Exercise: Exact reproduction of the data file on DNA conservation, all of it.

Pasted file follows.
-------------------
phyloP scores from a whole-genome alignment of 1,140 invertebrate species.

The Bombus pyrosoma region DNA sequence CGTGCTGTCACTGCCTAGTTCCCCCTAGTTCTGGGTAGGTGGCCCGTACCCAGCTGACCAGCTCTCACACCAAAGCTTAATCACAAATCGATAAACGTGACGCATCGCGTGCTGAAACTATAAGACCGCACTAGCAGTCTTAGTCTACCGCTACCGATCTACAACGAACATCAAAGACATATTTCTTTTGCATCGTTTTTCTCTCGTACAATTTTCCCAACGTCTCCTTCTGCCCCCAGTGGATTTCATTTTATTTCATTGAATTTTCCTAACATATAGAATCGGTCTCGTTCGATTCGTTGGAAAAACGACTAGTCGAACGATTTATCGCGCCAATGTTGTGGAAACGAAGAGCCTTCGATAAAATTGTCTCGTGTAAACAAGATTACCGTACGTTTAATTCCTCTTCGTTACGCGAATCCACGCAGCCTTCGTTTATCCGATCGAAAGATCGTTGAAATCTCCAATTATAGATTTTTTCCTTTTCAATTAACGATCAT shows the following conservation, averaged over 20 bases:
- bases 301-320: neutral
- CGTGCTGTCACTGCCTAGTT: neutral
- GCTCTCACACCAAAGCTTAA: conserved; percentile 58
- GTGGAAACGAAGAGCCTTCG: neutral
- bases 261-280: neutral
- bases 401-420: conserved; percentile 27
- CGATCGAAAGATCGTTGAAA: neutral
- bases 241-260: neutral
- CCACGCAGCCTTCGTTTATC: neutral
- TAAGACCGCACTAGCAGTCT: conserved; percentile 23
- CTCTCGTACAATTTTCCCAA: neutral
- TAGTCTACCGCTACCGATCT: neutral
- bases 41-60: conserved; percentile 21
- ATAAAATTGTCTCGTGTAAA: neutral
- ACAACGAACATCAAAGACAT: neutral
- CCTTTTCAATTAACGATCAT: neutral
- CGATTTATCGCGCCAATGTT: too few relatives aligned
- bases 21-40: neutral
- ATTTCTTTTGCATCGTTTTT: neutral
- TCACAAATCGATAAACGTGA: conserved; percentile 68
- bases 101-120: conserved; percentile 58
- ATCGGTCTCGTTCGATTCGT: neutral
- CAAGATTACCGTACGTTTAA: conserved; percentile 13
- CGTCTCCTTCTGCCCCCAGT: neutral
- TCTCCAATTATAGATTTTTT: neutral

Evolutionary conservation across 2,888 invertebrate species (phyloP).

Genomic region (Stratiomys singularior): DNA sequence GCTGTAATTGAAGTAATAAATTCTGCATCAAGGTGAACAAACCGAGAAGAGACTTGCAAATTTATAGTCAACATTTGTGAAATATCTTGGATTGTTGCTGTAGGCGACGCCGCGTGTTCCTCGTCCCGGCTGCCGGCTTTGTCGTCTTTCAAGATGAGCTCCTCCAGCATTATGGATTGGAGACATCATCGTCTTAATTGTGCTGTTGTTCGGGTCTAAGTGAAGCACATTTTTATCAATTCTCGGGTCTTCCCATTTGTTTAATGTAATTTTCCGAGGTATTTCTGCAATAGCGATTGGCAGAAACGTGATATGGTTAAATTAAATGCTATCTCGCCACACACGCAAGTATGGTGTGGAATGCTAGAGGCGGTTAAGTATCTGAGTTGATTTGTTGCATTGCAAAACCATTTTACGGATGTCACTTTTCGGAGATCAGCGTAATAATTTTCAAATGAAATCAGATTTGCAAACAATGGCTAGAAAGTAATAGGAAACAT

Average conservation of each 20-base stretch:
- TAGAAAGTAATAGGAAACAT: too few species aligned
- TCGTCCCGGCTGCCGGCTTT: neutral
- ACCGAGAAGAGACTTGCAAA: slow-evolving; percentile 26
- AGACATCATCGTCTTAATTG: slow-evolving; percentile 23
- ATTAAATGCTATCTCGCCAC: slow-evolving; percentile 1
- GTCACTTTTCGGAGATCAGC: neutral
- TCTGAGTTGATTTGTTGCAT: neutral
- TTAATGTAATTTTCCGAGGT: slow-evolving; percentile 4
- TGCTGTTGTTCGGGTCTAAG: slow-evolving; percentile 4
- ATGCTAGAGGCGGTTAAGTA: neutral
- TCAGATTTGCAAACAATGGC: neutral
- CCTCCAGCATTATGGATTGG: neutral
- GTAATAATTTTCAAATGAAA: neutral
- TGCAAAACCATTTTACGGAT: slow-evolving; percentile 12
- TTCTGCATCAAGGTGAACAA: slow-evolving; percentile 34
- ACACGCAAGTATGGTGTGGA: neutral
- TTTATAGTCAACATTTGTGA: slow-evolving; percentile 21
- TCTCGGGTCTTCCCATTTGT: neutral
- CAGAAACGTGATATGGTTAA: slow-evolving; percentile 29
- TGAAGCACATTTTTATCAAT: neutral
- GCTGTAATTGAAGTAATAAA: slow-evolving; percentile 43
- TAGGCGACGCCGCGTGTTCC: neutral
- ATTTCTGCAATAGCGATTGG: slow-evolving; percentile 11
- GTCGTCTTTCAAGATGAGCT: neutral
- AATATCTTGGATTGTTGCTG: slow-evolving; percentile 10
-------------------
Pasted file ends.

phyloP scores from a whole-genome alignment of 1,140 invertebrate species.

The Bombus pyrosoma region DNA sequence CGTGCTGTCACTGCCTAGTTCCCCCTAGTTCTGGGTAGGTGGCCCGTACCCAGCTGACCAGCTCTCACACCAAAGCTTAATCACAAATCGATAAACGTGACGCATCGCGTGCTGAAACTATAAGACCGCACTAGCAGTCTTAGTCTACCGCTACCGATCTACAACGAACATCAAAGACATATTTCTTTTGCATCGTTTTTCTCTCGTACAATTTTCCCAACGTCTCCTTCTGCCCCCAGTGGATTTCATTTTATTTCATTGAATTTTCCTAACATATAGAATCGGTCTCGTTCGATTCGTTGGAAAAACGACTAGTCGAACGATTTATCGCGCCAATGTTGTGGAAACGAAGAGCCTTCGATAAAATTGTCTCGTGTAAACAAGATTACCGTACGTTTAATTCCTCTTCGTTACGCGAATCCACGCAGCCTTCGTTTATCCGATCGAAAGATCGTTGAAATCTCCAATTATAGATTTTTTCCTTTTCAATTAACGATCAT shows the following conservation, averaged over 20 bases:
- bases 301-320: neutral
- CGTGCTGTCACTGCCTAGTT: neutral
- GCTCTCACACCAAAGCTTAA: conserved; percentile 58
- GTGGAAACGAAGAGCCTTCG: neutral
- bases 261-280: neutral
- bases 401-420: conserved; percentile 27
- CGATCGAAAGATCGTTGAAA: neutral
- bases 241-260: neutral
- CCACGCAGCCTTCGTTTATC: neutral
- TAAGACCGCACTAGCAGTCT: conserved; percentile 23
- CTCTCGTACAATTTTCCCAA: neutral
- TAGTCTACCGCTACCGATCT: neutral
- bases 41-60: conserved; percentile 21
- ATAAAATTGTCTCGTGTAAA: neutral
- ACAACGAACATCAAAGACAT: neutral
- CCTTTTCAATTAACGATCAT: neutral
- CGATTTATCGCGCCAATGTT: too few relatives aligned
- bases 21-40: neutral
- ATTTCTTTTGCATCGTTTTT: neutral
- TCACAAATCGATAAACGTGA: conserved; percentile 68
- bases 101-120: conserved; percentile 58
- ATCGGTCTCGTTCGATTCGT: neutral
- CAAGATTACCGTACGTTTAA: conserved; percentile 13
- CGTCTCCTTCTGCCCCCAGT: neutral
- TCTCCAATTATAGATTTTTT: neutral

Evolutionary conservation across 2,888 invertebrate species (phyloP).

Genomic region (Stratiomys singularior): DNA sequence GCTGTAATTGAAGTAATAAATTCTGCATCAAGGTGAACAAACCGAGAAGAGACTTGCAAATTTATAGTCAACATTTGTGAAATATCTTGGATTGTTGCTGTAGGCGACGCCGCGTGTTCCTCGTCCCGGCTGCCGGCTTTGTCGTCTTTCAAGATGAGCTCCTCCAGCATTATGGATTGGAGACATCATCGTCTTAATTGTGCTGTTGTTCGGGTCTAAGTGAAGCACATTTTTATCAATTCTCGGGTCTTCCCATTTGTTTAATGTAATTTTCCGAGGTATTTCTGCAATAGCGATTGGCAGAAACGTGATATGGTTAAATTAAATGCTATCTCGCCACACACGCAAGTATGGTGTGGAATGCTAGAGGCGGTTAAGTATCTGAGTTGATTTGTTGCATTGCAAAACCATTTTACGGATGTCACTTTTCGGAGATCAGCGTAATAATTTTCAAATGAAATCAGATTTGCAAACAATGGCTAGAAAGTAATAGGAAACAT

Average conservation of each 20-base stretch:
- TAGAAAGTAATAGGAAACAT: too few species aligned
- TCGTCCCGGCTGCCGGCTTT: neutral
- ACCGAGAAGAGACTTGCAAA: slow-evolving; percentile 26
- AGACATCATCGTCTTAATTG: slow-evolving; percentile 23
- ATTAAATGCTATCTCGCCAC: slow-evolving; percentile 1
- GTCACTTTTCGGAGATCAGC: neutral
- TCTGAGTTGATTTGTTGCAT: neutral
- TTAATGTAATTTTCCGAGGT: slow-evolving; percentile 4
- TGCTGTTGTTCGGGTCTAAG: slow-evolving; percentile 4
- ATGCTAGAGGCGGTTAAGTA: neutral
- TCAGATTTGCAAACAATGGC: neutral
- CCTCCAGCATTATGGATTGG: neutral
- GTAATAATTTTCAAATGAAA: neutral
- TGCAAAACCATTTTACGGAT: slow-evolving; percentile 12
- TTCTGCATCAAGGTGAACAA: slow-evolving; percentile 34
- ACACGCAAGTATGGTGTGGA: neutral
- TTTATAGTCAACATTTGTGA: slow-evolving; percentile 21
- TCTCGGGTCTTCCCATTTGT: neutral
- CAGAAACGTGATATGGTTAA: slow-evolving; percentile 29
- TGAAGCACATTTTTATCAAT: neutral
- GCTGTAATTGAAGTAATAAA: slow-evolving; percentile 43
- TAGGCGACGCCGCGTGTTCC: neutral
- ATTTCTGCAATAGCGATTGG: slow-evolving; percentile 11
- GTCGTCTTTCAAGATGAGCT: neutral
- AATATCTTGGATTGTTGCTG: slow-evolving; percentile 10